Friday, August 13, 2010

Edinburgh Fringe: The Comedy Club 4 Kids

Due to work, by-elections and illness, I haven't been near the Edinburgh Festival Fringe for years, but yesterday we went in with my sister and her children, none of whom had ever seen the colourful and varied array of street performers who take over the High Street in August. They were amazed by the woman with nearly 7000 piercings and the various "statues" - although they may not have been as taken with the heavily bronzed young man wearing nothing but a gold garment which just concealed his modesty as my sister and I were. We were solely impressed by his ability to maintain his statue positions, of course.

Our first stop, though, was at the High Court, where a nice man called Ian was making balloons.

A while and two monkeys, an alien, a monkey and a penguin later, we had 5 happy children. Elmo and the Penguin survived intact until the end of the day, but the others all sustained various deflations and injuries.

We took advantage of the Historic Scotland memberships we took out at Fort George last week to go to Edinburgh Castle. It was so busy that we didn't get round everywhere, but there was a funny moment while we queued to see the Crown Jewels when my sister gathered us all round and suggested we make a plan to steal them. Unfortunately our hastily concocted idea of using the balloon animals as decoys didn't work - but maybe I blew our cover by tweeting about it. We also discovered that they make wonderful, if expensive, chips in the Queen Anne Cafe there. They taste and look home made and are worth the cost. Our cream teas, however, weren't as good as Linlithgow, though.

We took in a show too -  Comedy Club 4 Kids, at the Bongo Club. We had 5 kids with us - Anna, her cousin Ru who's the same age, her cousin Aimee, who's  5 and 13 year olds Emma and Charlotte.

This has become a must-see show for Anna in recent years and she was really excited about going. The principle is simple - it's like a normal comedy club - a succession of stand up comedians, but at a sociable hour and with no swearing or rude content.

Anna was desperate to be in the front row as she had been one of those "picked on" last year, but we got there too late for that, even though we arrived a good 20 minutes early for the 5.30 start.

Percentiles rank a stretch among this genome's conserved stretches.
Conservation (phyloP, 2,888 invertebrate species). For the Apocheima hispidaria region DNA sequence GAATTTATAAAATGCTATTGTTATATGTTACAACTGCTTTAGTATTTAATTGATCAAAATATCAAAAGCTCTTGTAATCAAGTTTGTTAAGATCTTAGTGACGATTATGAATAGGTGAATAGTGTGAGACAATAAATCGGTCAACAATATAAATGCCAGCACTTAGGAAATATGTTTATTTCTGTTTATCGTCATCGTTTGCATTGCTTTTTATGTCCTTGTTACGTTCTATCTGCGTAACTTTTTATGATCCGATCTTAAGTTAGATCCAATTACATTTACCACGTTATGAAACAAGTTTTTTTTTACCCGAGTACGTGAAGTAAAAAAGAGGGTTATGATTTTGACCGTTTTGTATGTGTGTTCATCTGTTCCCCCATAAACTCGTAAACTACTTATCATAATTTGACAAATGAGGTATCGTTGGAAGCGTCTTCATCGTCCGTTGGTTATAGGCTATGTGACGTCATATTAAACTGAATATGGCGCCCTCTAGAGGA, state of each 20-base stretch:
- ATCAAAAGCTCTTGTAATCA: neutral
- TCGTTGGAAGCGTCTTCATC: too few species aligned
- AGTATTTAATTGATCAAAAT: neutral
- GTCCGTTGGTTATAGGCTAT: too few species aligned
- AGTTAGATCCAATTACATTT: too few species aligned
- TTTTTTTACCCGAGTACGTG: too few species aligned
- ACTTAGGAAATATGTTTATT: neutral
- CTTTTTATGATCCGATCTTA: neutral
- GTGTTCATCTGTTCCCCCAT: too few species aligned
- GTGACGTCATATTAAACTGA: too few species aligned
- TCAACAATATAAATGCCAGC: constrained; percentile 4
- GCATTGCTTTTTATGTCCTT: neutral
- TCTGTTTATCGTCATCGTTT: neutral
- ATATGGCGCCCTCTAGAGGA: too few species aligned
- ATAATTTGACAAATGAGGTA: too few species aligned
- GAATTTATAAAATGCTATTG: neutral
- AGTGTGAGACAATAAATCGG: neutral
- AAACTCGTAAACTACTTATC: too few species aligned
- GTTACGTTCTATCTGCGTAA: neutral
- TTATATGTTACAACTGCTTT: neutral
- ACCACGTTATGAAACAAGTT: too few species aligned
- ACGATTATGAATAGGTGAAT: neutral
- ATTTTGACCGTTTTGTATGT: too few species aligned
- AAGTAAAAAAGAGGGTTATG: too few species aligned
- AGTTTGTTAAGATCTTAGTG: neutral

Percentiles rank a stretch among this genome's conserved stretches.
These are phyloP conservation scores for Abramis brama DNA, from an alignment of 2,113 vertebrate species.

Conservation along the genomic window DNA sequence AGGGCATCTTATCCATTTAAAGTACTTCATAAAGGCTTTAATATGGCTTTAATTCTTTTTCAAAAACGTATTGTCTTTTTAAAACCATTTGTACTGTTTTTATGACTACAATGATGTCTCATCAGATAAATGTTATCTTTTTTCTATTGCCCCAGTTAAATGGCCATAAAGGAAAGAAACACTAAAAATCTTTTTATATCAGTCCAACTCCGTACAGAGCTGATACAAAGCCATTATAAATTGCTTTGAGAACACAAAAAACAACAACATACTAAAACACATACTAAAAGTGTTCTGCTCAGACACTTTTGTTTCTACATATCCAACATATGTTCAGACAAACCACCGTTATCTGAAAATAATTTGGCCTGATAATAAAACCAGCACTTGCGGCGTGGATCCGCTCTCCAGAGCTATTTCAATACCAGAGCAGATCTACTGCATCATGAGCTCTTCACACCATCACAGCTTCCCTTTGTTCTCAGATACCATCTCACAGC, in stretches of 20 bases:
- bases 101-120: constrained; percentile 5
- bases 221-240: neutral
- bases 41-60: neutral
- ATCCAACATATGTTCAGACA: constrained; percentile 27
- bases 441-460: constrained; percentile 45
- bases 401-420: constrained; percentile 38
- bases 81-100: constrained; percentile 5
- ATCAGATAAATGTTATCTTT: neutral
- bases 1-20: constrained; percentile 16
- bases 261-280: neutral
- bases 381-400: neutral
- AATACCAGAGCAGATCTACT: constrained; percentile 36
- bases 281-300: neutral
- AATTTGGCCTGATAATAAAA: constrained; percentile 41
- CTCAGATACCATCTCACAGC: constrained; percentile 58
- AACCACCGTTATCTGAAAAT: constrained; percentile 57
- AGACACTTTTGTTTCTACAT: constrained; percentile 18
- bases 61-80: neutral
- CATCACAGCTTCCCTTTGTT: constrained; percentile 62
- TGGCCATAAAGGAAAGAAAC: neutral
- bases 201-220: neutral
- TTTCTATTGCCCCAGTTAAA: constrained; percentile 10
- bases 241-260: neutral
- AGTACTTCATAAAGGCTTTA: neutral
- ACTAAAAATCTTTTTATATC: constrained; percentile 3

The compere was James Campbell, an experienced children's comedian who was very, very funny.  He knew exactly how to get the audience eating out of his hand - animal stories with a touch of child appropriate rudeness formed the main theme of his first stint and subsequent linking slots. It didn't take me long to find this (not behind the paywall) Times interview with him from 2004.  You will be disappointed if you go looking for Byronesque good looks, though, as he's had a haircut and a shave since then.

The first guest performer was a young man called Will, one of the graduates of the London Comedy Academy for kids. When he finished his performance, he looked really disappointed with himself, but I think he showed loads of potential. It's certainly true that he didn't have people rolling in the aisles with laughter - but we were smiling. Perhaps his material - a joke about sat nav, for example, was just a little bit old for the age group he had in front of him, but he delivered it well. He could maybe have linked things together better but that, as well as fine tuning his ability to read and react to an audience will come with practice.  He had stage presence and the ability to gain the sympathy of the audience well. I think he may have fared better with an audience of teenagers.

The second guest performer was James Acaster who was also very funny, telling stories about learning to juggle as a cub scout and the like. There were a couple of times when you could see him pulling himself back from doing stuff a bit too grown up for his audience. He interacted well with the audience and wasn't afraid to look like a complete prat in the process, trying on some sunglasses in a bid to look cool. That was never going to happen while he was wearing old man's trousers, as I'm sure he was aware.

One thing I will add (this is much later as I forgot to put it in earlier) is that there were no women. Obviously the line up changes every year, but in 3 years of attending, there's only been 1 woman out of 9 performers. I'd be interested to know why that is and whether the organisers will address it in the future.

I think the show was well worth the £5 ticket price. It's also different every day so I'm tempted to go back this year. All the kids enjoyed it to the extent that we bought James Campbell's CD at the end.

1 comment:

Jeff said...

Remarkably well timed Caron. I'm off there in a couple of hours with family so good to know that young AND old ones in the group will enjoy themselves.


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